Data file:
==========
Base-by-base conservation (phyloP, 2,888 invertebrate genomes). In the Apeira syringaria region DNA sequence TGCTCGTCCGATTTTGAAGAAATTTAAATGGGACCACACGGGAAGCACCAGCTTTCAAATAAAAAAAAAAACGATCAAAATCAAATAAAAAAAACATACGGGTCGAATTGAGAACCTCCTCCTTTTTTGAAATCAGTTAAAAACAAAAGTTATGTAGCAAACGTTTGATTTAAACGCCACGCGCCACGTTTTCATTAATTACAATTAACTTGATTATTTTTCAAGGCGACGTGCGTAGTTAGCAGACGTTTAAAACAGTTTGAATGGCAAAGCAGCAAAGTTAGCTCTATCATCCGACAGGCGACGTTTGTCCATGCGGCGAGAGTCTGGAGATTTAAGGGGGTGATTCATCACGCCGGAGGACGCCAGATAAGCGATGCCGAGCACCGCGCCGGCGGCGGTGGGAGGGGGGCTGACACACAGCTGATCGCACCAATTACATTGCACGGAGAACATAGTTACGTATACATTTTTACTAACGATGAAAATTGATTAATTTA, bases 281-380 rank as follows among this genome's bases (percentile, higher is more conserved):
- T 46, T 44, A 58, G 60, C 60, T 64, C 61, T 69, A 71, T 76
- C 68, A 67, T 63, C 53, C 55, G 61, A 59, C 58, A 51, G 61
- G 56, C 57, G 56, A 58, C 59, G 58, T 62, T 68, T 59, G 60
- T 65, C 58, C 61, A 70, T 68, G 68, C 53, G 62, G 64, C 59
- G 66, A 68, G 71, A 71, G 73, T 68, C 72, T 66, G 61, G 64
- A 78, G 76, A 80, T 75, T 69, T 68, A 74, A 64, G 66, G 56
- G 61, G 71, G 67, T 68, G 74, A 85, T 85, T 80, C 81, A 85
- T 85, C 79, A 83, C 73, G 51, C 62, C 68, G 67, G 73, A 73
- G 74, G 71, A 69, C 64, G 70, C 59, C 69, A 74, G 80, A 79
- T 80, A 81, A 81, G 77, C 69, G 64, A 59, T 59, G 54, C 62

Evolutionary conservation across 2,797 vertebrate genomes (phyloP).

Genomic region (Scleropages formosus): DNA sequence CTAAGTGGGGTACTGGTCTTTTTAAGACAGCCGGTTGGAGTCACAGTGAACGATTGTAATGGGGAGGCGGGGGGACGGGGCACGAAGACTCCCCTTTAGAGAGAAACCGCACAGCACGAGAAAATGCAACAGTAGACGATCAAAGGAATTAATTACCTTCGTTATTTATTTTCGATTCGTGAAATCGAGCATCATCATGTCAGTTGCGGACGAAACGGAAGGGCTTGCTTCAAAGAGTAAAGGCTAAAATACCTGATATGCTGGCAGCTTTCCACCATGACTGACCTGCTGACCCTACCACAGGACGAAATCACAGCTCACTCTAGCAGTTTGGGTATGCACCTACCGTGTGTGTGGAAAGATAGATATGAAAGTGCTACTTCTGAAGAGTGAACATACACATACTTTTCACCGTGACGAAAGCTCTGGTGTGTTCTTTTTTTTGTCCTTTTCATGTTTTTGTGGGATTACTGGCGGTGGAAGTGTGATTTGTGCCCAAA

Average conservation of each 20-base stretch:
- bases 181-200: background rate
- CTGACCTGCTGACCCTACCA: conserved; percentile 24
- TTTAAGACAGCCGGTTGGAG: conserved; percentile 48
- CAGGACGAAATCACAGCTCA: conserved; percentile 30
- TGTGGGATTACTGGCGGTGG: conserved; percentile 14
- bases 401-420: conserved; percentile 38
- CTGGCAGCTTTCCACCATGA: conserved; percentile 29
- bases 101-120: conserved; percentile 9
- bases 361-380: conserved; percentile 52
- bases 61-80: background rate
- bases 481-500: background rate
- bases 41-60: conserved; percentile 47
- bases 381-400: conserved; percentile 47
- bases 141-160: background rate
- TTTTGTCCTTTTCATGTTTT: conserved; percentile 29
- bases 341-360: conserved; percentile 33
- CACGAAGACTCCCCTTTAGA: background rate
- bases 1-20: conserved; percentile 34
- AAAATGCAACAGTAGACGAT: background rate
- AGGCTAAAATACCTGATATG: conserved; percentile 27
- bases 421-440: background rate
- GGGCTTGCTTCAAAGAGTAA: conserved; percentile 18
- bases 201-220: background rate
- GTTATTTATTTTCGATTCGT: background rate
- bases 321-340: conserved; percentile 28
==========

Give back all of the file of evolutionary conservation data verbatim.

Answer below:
Base-by-base conservation (phyloP, 2,888 invertebrate genomes). In the Apeira syringaria region DNA sequence TGCTCGTCCGATTTTGAAGAAATTTAAATGGGACCACACGGGAAGCACCAGCTTTCAAATAAAAAAAAAAACGATCAAAATCAAATAAAAAAAACATACGGGTCGAATTGAGAACCTCCTCCTTTTTTGAAATCAGTTAAAAACAAAAGTTATGTAGCAAACGTTTGATTTAAACGCCACGCGCCACGTTTTCATTAATTACAATTAACTTGATTATTTTTCAAGGCGACGTGCGTAGTTAGCAGACGTTTAAAACAGTTTGAATGGCAAAGCAGCAAAGTTAGCTCTATCATCCGACAGGCGACGTTTGTCCATGCGGCGAGAGTCTGGAGATTTAAGGGGGTGATTCATCACGCCGGAGGACGCCAGATAAGCGATGCCGAGCACCGCGCCGGCGGCGGTGGGAGGGGGGCTGACACACAGCTGATCGCACCAATTACATTGCACGGAGAACATAGTTACGTATACATTTTTACTAACGATGAAAATTGATTAATTTA, bases 281-380 rank as follows among this genome's bases (percentile, higher is more conserved):
- T 46, T 44, A 58, G 60, C 60, T 64, C 61, T 69, A 71, T 76
- C 68, A 67, T 63, C 53, C 55, G 61, A 59, C 58, A 51, G 61
- G 56, C 57, G 56, A 58, C 59, G 58, T 62, T 68, T 59, G 60
- T 65, C 58, C 61, A 70, T 68, G 68, C 53, G 62, G 64, C 59
- G 66, A 68, G 71, A 71, G 73, T 68, C 72, T 66, G 61, G 64
- A 78, G 76, A 80, T 75, T 69, T 68, A 74, A 64, G 66, G 56
- G 61, G 71, G 67, T 68, G 74, A 85, T 85, T 80, C 81, A 85
- T 85, C 79, A 83, C 73, G 51, C 62, C 68, G 67, G 73, A 73
- G 74, G 71, A 69, C 64, G 70, C 59, C 69, A 74, G 80, A 79
- T 80, A 81, A 81, G 77, C 69, G 64, A 59, T 59, G 54, C 62

Evolutionary conservation across 2,797 vertebrate genomes (phyloP).

Genomic region (Scleropages formosus): DNA sequence CTAAGTGGGGTACTGGTCTTTTTAAGACAGCCGGTTGGAGTCACAGTGAACGATTGTAATGGGGAGGCGGGGGGACGGGGCACGAAGACTCCCCTTTAGAGAGAAACCGCACAGCACGAGAAAATGCAACAGTAGACGATCAAAGGAATTAATTACCTTCGTTATTTATTTTCGATTCGTGAAATCGAGCATCATCATGTCAGTTGCGGACGAAACGGAAGGGCTTGCTTCAAAGAGTAAAGGCTAAAATACCTGATATGCTGGCAGCTTTCCACCATGACTGACCTGCTGACCCTACCACAGGACGAAATCACAGCTCACTCTAGCAGTTTGGGTATGCACCTACCGTGTGTGTGGAAAGATAGATATGAAAGTGCTACTTCTGAAGAGTGAACATACACATACTTTTCACCGTGACGAAAGCTCTGGTGTGTTCTTTTTTTTGTCCTTTTCATGTTTTTGTGGGATTACTGGCGGTGGAAGTGTGATTTGTGCCCAAA

Average conservation of each 20-base stretch:
- bases 181-200: background rate
- CTGACCTGCTGACCCTACCA: conserved; percentile 24
- TTTAAGACAGCCGGTTGGAG: conserved; percentile 48
- CAGGACGAAATCACAGCTCA: conserved; percentile 30
- TGTGGGATTACTGGCGGTGG: conserved; percentile 14
- bases 401-420: conserved; percentile 38
- CTGGCAGCTTTCCACCATGA: conserved; percentile 29
- bases 101-120: conserved; percentile 9
- bases 361-380: conserved; percentile 52
- bases 61-80: background rate
- bases 481-500: background rate
- bases 41-60: conserved; percentile 47
- bases 381-400: conserved; percentile 47
- bases 141-160: background rate
- TTTTGTCCTTTTCATGTTTT: conserved; percentile 29
- bases 341-360: conserved; percentile 33
- CACGAAGACTCCCCTTTAGA: background rate
- bases 1-20: conserved; percentile 34
- AAAATGCAACAGTAGACGAT: background rate
- AGGCTAAAATACCTGATATG: conserved; percentile 27
- bases 421-440: background rate
- GGGCTTGCTTCAAAGAGTAA: conserved; percentile 18
- bases 201-220: background rate
- GTTATTTATTTTCGATTCGT: background rate
- bases 321-340: conserved; percentile 28